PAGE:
With deal in bag, government shifts its focus to debt talks, QE
The government on Tuesday shifted its focus to securing specific debt commitments from the country’s creditors after Greek officials and foreign auditors agreed on a raft of new economic measures following months of tough negotiations.
Finance Minister Euclid Tsakalotos told reporters the deal paved the way for talks on debt relief. He acknowledged that the agreement was not ideal. “We are satisfied with some things, less satisfied with others.”
Government spokesman Dimitris Tzanakopoulos called the deal “balanced and viable.” He said authorities planned to get it to Parliament for a vote by May 16.
The new measures – which include fresh pension cuts, tax hikes and changes to the labor and energy market – are to go to the House in one bill and the so-called countermeasures – chiefly social welfare benefits – in a separate bill, he said.
After the vote in Athens, the agreement will be the focus of a meeting of eurozone finance ministers on May 22.
The government is keen to secure the approval of bailout funds at that meeting but also the specification of measures for medium-term debt relief.
Achieving the latter will be a step toward gaining certification from the International Monetary Fund that the country’s debt is sustainable, which could pave the way for the IMF to back Greece’s third bailout and for the inclusion of Greek bonds in the European Central Bank’s quantitative easing program.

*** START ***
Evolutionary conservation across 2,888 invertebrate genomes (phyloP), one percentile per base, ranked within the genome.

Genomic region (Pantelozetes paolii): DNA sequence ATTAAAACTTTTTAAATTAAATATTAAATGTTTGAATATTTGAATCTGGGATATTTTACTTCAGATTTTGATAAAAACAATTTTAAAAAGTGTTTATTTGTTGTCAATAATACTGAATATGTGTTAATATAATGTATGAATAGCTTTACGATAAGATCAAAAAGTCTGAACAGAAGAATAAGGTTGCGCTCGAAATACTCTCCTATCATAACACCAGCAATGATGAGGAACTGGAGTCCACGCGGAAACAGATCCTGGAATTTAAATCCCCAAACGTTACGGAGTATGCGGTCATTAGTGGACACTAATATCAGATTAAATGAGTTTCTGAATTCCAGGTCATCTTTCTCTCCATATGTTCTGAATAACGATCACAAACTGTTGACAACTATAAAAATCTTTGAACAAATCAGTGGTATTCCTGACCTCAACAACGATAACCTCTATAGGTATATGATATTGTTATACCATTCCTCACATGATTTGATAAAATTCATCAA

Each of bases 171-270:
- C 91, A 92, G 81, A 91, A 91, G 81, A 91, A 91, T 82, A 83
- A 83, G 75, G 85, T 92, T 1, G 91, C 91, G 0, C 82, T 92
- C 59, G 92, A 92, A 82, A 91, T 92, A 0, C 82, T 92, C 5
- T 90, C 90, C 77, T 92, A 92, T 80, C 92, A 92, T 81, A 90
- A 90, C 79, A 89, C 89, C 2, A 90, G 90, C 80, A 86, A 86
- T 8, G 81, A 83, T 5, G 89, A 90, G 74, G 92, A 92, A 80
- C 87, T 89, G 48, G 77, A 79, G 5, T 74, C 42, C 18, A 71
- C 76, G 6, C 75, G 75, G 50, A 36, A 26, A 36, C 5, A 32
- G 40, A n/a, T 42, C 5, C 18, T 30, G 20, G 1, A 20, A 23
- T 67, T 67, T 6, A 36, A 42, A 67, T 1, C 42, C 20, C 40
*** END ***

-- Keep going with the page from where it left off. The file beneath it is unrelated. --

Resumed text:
The deal was welcomed by Greece’s creditors, who, in a joint statement, said that it “will now be complemented by further discussions in the coming weeks on a credible strategy for ensuring that Greece’s debt is sustainable.”
European Monetary and Economic Affairs Commissioner Pierre Moscovici spoke of “a very positive development.” “It is time to turn the page on this long and difficult austerity chapter for the Greek people,” he said.
Prime Minister Alexis Tsipras is to defend the agreement at a cabinet meeting on Thursday and a session of leftist SYRIZA’s parliamentary group in the coming days.
Meanwhile, New Democracy leader Kyriakos Mitsotakis urged party officials to counter the government’s argumentation in the runup to a vote on the new measures in Parliament.
Describing the deal as a “national failure,” Mitsotakis said it was tantamount to a fourth bailout as it entails measures after the current bailout program ends next year.
“The fourth memorandum is a joint achievement of Tsipras and [Panos] Kammenos,” he said, adding that the deal has committed the country to measures beyond the current government’s term in office.
“This will not be our policy,” he said, denouncing the policy of heavy taxation pursued by the leftist-led coalition with the “tolerance of our partners who agreed with this option.”
The conservative leader also reiterated his call for political change through elections because, he said, the current government is a liability that has lost the confidence of the country’s creditors.
“They know that as long as SYRIZA is in power the real economy will continue to suffer,” he said.
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